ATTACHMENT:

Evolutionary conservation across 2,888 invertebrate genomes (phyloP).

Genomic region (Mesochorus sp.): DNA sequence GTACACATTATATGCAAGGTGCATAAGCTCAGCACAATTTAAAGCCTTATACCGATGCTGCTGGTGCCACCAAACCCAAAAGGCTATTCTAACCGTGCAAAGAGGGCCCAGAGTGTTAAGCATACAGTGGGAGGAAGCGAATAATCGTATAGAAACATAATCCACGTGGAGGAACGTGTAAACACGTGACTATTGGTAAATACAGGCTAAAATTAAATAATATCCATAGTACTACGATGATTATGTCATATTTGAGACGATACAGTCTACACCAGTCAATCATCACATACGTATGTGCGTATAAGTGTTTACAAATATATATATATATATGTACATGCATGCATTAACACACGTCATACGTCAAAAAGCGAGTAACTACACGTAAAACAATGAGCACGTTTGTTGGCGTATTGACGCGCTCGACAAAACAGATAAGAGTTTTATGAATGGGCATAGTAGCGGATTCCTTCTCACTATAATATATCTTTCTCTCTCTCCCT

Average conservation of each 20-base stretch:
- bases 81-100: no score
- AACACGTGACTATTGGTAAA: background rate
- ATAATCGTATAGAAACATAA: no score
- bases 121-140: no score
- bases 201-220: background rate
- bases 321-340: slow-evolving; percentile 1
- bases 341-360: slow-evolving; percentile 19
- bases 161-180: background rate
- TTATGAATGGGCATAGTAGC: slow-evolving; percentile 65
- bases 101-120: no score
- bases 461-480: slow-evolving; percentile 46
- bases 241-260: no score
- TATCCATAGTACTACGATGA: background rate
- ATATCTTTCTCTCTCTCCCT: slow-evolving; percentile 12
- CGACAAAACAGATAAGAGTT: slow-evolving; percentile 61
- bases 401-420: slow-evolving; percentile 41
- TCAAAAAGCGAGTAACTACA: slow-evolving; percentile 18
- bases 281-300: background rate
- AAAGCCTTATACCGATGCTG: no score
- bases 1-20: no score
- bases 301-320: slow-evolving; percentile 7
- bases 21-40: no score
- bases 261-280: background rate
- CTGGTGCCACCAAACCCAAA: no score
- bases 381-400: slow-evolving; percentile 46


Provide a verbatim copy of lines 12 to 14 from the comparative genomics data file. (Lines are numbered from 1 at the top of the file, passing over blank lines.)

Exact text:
- TTATGAATGGGCATAGTAGC: slow-evolving; percentile 65
- bases 101-120: no score
- bases 461-480: slow-evolving; percentile 46